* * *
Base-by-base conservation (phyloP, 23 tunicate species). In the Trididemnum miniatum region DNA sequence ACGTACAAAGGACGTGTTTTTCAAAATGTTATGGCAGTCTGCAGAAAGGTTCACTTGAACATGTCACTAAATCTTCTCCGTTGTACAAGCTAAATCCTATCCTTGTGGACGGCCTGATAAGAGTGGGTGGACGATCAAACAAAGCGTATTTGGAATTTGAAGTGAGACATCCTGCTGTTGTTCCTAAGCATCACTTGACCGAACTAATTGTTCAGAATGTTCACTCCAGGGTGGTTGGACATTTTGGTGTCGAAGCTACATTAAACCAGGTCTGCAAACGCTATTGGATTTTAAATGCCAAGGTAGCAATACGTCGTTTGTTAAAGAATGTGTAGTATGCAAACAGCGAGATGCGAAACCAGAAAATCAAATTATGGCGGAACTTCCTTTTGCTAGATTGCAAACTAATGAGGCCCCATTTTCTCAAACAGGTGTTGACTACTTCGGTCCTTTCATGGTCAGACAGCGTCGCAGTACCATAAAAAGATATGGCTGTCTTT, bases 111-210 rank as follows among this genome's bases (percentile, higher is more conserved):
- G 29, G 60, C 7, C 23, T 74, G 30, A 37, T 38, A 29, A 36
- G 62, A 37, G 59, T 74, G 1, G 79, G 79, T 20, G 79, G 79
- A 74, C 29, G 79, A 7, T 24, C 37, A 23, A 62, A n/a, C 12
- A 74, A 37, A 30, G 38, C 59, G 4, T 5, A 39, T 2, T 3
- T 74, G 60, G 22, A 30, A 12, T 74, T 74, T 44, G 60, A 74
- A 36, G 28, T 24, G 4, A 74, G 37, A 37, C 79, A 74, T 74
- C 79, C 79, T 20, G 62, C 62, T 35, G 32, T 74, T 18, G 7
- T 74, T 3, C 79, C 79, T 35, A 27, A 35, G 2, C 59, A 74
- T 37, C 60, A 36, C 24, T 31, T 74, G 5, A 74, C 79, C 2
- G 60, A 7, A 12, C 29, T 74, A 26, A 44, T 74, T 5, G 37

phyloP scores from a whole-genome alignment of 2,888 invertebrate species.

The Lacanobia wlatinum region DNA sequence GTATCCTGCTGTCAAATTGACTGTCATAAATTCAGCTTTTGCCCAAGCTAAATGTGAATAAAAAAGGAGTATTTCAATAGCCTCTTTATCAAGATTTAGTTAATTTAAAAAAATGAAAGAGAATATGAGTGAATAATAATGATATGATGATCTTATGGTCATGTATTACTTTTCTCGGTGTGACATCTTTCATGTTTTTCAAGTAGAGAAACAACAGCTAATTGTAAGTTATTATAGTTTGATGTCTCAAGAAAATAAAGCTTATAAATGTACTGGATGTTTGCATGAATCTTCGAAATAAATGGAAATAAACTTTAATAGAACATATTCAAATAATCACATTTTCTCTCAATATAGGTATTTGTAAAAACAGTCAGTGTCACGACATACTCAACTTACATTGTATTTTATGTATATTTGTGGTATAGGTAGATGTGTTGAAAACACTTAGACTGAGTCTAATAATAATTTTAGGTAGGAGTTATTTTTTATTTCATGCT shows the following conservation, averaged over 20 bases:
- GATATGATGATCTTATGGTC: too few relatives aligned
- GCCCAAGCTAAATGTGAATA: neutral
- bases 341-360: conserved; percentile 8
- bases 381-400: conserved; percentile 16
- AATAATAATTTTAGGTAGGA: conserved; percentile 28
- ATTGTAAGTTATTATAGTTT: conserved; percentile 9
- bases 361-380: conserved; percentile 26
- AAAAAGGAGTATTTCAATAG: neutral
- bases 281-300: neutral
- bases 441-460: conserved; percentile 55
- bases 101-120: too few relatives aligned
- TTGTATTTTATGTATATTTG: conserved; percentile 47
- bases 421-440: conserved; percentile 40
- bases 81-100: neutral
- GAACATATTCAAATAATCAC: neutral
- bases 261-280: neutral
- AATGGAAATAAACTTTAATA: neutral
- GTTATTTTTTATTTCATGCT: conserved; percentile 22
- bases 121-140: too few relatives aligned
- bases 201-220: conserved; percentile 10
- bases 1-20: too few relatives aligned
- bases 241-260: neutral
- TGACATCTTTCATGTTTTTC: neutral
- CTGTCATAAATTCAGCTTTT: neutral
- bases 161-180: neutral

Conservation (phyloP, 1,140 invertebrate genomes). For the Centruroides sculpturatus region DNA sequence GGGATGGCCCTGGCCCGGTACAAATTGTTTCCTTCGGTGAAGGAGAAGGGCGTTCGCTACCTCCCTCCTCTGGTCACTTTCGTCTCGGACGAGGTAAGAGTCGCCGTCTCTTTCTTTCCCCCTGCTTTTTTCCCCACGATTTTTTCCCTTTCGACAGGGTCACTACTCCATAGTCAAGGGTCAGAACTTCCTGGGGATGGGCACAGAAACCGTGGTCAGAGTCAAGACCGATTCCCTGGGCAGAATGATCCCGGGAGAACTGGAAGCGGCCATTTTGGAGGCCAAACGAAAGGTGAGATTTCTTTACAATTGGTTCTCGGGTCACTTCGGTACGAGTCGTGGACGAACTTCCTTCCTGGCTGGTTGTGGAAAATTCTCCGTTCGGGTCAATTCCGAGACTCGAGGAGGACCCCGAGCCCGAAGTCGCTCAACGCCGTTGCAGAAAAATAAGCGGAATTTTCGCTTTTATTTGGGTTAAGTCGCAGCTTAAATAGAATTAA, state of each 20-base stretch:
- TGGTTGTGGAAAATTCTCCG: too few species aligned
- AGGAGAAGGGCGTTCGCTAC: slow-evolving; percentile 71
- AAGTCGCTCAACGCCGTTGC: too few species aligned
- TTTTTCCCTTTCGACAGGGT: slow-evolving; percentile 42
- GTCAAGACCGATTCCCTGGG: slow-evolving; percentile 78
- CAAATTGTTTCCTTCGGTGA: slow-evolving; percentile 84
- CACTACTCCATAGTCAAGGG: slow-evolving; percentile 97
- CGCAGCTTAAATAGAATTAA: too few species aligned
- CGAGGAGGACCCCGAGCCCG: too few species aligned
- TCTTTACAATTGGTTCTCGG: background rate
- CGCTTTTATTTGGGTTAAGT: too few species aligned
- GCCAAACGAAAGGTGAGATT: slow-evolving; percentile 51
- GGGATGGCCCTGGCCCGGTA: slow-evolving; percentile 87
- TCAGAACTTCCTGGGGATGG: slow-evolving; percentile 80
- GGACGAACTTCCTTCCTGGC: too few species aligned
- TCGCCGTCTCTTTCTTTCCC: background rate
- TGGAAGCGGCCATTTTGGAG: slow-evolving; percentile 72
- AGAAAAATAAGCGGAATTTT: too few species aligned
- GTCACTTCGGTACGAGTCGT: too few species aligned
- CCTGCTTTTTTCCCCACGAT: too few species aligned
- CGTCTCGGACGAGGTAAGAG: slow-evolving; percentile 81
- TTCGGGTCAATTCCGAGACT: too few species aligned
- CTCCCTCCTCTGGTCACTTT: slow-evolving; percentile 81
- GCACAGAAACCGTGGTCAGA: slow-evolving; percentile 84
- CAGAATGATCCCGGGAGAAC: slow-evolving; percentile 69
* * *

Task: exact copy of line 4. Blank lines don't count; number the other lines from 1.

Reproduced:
- A 74, C 29, G 79, A 7, T 24, C 37, A 23, A 62, A n/a, C 12